Kat Graham Is Proud To Be ‘Out And Loud’ About LGBTQ+ Rights Through Pop Music
Kat Graham has always used her platform as a singer, actress, and multi-hyphenated creative to advocate for the greater good. Whether it be for access to education for young girls or the plight of refugees worldwide, the Honey 2 actress is never too shy to lend her voice to the voiceless and push power behind those who feel powerless. Now, Graham, who also serves as a Goodwill Ambassador for UNHCR, the UN Refugee Agency, has partnered with GLAAD, to announce her new album, LONG HOT SUMMER, which was released June 3rd, with an accompanying global PRIDE Tour.
While making its way across international destinations including Holland, Prague, Shanghai, Ibizia, Sydney, Amsterdam, and London, Graham’s tour kicked in in June to help raise money for the organization during Pride Month. As a member of GLAAD’s Atlanta chapter since 2009 and a longtime supporter, it was a no-brainer for Graham to celebrate the LGBTQIA+ community by bringing awareness to the GLAAD organization. “Even though it’s funny, because I’m a straight female, and I’m so out and loud about LGBTQ rights,” Graham told Girls United proudly.
As she continued to gush about her LONG HOT SUMMER album, which she described as sort of an ode to “liberation and self-acceptance,” the All Eyez On Me star noted that the album explores who she is in multiple layers throughout her life. The album may be recorded by Kat Graham the artist, but the push behind the album is all curated by Kat Graham, the advocate.
“I do have a record about being African called ‘Rosetta Stone.’ I do have those kinds of records on the album that talk about who I am as a person, who I am in love, who I am as my personality, but I wanted to do a record and a tour that focused on just really, truly being free,” Graham continued. “I think sometimes we take for granted our rights in the U.S.. There are places that I’m going to where those laws to protect LGBTQ rights [aren’t] in place. There are certain places that I’m going to and speaking at that are still struggling with finding ways to protect LGBTQ rights. There’s a few reasons why I wanted to go on the road.”
For Pride Month, we spoke with Graham about her desire to experiment with different genres as a rising artist, how the LGBTQ+ community has served as a found family and support system for her music career, and thoughts on her character from The Vampire Diaries potentially exploring bisexuality. Check out the conversation ahead.
Girls United: How would you describe your sound, and how has it continued to evolve over the years?
Kat Graham: I think I like to play around with genres, which is not really a common thing for most music artists to do. They kind of stay in one lane their whole careers. The first records I dropped were dance-pop records. I was coming from the gay circuits [and]this space of doing dance-pop in the clubs, and that’s what I had started doing. From then I had gone into this label system that I didn’t really love and asked to leave it so that I could do records that I grew up listening to, which were a lot of Babyface, Boyz II Men, Blackstreet, Brandy, so that’s when I dropped Roxbury Drive. During that process is when I started working with Prince and he wanted me to do some funk records so I started working on those in late 2015, and early 2016, and Love Music Funk Magic came out in 2017.
I released an experimental, trip-hop, cool vibe and that was Toro Gato, which was the first NFT album in history released in January 2022. I had been sitting on these pop records since I was doing stuff on Interscope [Records] back in 2012 and 2013. Whether it was the Black Lives Matter movement or seeing all of the issues with laws being passed that don’t protect LGBTQ rights in the US, I basically was like, “Fuck this, what can I do to make my art more expansive into the organizations I support? How do I put my money where my mouth is? How do I put my art where my mouth is? How do I make something more interesting than just being some dancing artist, releasing pop records for self-fulfillment that is honestly not going to matter in 10 years? What can I do to move the needle forward in my activism with pop records?”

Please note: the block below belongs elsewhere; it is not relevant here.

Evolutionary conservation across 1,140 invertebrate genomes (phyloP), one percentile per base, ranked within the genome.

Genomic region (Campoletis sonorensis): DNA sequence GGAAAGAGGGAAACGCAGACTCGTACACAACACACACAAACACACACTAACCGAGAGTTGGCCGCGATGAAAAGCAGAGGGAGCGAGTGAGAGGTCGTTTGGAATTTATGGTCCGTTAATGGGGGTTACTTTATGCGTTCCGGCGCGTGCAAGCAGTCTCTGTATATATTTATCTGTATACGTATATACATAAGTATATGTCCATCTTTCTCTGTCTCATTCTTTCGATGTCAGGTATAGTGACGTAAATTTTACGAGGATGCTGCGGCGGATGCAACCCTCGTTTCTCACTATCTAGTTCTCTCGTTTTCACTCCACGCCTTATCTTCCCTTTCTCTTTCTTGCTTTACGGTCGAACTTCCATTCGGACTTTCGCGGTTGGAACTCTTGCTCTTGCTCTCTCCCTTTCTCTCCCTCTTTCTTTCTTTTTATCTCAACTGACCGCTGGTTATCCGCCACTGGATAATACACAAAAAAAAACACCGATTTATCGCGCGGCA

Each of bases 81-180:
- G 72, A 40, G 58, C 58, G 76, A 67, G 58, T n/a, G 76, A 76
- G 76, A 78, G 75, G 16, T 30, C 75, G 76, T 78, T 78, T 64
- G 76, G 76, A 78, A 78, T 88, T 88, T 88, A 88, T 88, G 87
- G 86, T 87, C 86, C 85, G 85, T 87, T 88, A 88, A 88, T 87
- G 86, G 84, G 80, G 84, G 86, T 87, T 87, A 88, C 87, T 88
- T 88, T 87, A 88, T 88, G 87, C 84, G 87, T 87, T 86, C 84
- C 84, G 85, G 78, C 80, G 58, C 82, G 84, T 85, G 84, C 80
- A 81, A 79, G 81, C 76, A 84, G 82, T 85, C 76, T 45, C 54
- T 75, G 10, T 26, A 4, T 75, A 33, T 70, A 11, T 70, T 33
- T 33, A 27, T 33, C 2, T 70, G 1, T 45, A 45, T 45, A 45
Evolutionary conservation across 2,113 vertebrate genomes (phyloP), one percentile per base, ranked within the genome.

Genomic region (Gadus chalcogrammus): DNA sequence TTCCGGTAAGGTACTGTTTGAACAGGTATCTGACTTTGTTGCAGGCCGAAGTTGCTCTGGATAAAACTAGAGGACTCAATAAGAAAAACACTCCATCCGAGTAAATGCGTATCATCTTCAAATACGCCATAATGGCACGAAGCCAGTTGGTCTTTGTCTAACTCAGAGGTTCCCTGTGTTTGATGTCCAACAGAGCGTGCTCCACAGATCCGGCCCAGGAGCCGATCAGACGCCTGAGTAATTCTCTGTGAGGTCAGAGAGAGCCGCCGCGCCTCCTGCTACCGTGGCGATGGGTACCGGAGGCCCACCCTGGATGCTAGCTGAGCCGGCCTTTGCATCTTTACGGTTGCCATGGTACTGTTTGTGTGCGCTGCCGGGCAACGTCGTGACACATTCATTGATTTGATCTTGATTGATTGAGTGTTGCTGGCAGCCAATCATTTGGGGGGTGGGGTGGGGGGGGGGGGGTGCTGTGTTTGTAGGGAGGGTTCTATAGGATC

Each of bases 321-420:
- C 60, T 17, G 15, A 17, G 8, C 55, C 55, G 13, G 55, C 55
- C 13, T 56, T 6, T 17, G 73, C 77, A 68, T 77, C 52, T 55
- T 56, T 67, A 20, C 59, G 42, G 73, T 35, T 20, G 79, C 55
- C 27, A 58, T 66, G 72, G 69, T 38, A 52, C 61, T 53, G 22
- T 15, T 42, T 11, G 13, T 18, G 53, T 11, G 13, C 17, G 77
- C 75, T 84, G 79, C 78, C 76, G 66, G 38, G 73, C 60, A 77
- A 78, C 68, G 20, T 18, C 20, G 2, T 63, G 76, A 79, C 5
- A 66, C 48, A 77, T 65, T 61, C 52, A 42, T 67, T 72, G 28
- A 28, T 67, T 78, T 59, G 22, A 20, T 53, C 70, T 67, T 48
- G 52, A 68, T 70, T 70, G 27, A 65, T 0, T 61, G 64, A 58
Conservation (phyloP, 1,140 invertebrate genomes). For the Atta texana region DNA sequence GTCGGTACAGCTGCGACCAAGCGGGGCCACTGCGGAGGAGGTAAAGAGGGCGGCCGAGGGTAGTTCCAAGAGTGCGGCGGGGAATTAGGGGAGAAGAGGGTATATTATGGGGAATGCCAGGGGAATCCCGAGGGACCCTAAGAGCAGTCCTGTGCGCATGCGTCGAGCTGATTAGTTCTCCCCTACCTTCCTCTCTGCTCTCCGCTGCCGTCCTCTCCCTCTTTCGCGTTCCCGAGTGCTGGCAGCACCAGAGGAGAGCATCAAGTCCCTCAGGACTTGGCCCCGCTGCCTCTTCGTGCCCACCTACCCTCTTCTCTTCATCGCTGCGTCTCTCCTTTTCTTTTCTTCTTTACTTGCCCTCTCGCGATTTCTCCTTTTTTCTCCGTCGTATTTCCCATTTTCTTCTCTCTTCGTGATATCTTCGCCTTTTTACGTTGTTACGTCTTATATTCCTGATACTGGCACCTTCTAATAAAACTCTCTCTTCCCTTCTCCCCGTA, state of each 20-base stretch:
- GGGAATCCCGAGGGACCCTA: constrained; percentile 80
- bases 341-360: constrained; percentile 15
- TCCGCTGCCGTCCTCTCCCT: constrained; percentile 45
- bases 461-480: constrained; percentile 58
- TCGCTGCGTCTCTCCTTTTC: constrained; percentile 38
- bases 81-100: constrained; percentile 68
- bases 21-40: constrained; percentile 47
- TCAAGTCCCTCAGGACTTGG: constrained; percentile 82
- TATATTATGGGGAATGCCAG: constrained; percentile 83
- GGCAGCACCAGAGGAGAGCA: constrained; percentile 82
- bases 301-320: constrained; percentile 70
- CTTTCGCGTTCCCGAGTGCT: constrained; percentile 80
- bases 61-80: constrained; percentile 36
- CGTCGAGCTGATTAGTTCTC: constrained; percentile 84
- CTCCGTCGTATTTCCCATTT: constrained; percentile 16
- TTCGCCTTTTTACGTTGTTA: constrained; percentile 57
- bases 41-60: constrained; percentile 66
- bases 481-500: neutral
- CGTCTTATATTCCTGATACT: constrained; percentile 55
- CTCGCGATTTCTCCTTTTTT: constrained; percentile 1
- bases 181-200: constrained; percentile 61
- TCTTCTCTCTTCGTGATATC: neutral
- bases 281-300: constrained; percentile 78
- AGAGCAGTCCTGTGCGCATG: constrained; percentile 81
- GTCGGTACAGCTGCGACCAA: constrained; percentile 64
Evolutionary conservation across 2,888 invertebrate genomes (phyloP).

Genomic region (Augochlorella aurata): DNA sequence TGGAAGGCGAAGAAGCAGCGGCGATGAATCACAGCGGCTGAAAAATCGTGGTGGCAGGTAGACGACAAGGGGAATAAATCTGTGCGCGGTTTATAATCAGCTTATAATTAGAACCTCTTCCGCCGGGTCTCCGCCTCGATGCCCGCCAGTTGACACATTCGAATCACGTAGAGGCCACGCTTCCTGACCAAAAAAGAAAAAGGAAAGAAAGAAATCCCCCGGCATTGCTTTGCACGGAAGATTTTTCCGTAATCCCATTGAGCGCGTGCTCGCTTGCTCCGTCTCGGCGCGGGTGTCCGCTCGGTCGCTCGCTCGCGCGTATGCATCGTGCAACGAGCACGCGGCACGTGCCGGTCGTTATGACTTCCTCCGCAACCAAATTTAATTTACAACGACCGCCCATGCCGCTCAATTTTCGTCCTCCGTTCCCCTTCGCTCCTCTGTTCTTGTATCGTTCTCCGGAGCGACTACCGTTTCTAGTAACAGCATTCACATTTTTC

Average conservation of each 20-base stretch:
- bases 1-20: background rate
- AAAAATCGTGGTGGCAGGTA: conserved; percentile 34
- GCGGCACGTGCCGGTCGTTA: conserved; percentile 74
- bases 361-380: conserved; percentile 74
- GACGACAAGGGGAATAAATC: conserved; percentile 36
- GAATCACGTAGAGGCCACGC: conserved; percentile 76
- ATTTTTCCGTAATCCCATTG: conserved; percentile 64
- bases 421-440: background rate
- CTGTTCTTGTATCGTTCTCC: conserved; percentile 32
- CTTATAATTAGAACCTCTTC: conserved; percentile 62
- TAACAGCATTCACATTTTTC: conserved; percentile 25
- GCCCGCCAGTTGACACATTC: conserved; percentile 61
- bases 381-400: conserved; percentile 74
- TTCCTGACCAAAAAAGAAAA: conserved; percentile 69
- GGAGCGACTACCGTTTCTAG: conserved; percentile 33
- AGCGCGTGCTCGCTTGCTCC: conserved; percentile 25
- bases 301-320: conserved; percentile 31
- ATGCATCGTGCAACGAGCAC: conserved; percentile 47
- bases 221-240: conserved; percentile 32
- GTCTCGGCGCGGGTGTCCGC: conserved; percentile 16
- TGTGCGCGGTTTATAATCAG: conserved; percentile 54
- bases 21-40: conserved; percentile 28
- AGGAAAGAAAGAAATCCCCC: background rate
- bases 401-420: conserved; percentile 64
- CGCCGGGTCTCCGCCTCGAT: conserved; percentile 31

GU: What inspired your advocacy for LGBTQIA+ rights?
KG: I have always felt this wasn’t just friends, this was my family. I grew up with just my mom, basically, and everyone around me, whether they were dancers, managers, publicists, or my friends, were all in the LGBTQ community. That became my family, like straight up my family. You’re not going to let your family be targeted, discriminated, or allow anything to happen to your family. That’s how it feels for me, like, “You’re coming after my family. You’re coming after me.” I think throughout my time being raised by a single white mom in Hollywood, not having a dad, growing up in what I didn’t realize until I was older, but was poverty, taught me was that there’s so much discrimination.
Some people don’t have to deal with the same hurdles that I had to deal with. I didn’t realize it wasn’t fair for everyone until I got a little bit older. I got on a series [and] realized that how I’m treated is a little different than how other people are treated. I hadn’t realized racism, discrimination, and human rights violations until I had something to compare it to. Once I realized that not only me, but my family were being discriminated against, or I was dealing with racism and bullying on social media, that’s when my teeth got really sharp. That’s when I started to say, “Well, if we’re different, then let’s be louder. Let’s be even more different. If we’re the only one of us in the room, let’s really be a voice for where it came from.”
GU: How has the LGBTQIA+ community continued to inspire you as an artist, musician, actress, and creative?
KG: There’s so many incredible stories of friends of mine that are not getting told. We’re seeing a little bit more in terms of how writers are bringing in LGBTQ stories and trans stories. I think at one point I was in the airport and I saw Laverne Cox and MJ [Rodriguez] on different [magazine] covers at the same time. I do see the progress. That being said, these are the people that I create with. Everyone from my best friend who’s trans and Latina. There’s so much creativity and potential that everyone that I’ve met, been working with, or creating with for the past 15 years has. There’s so much creativity in the community. There’s so much brilliance whether it’s writing or directing or acting or music.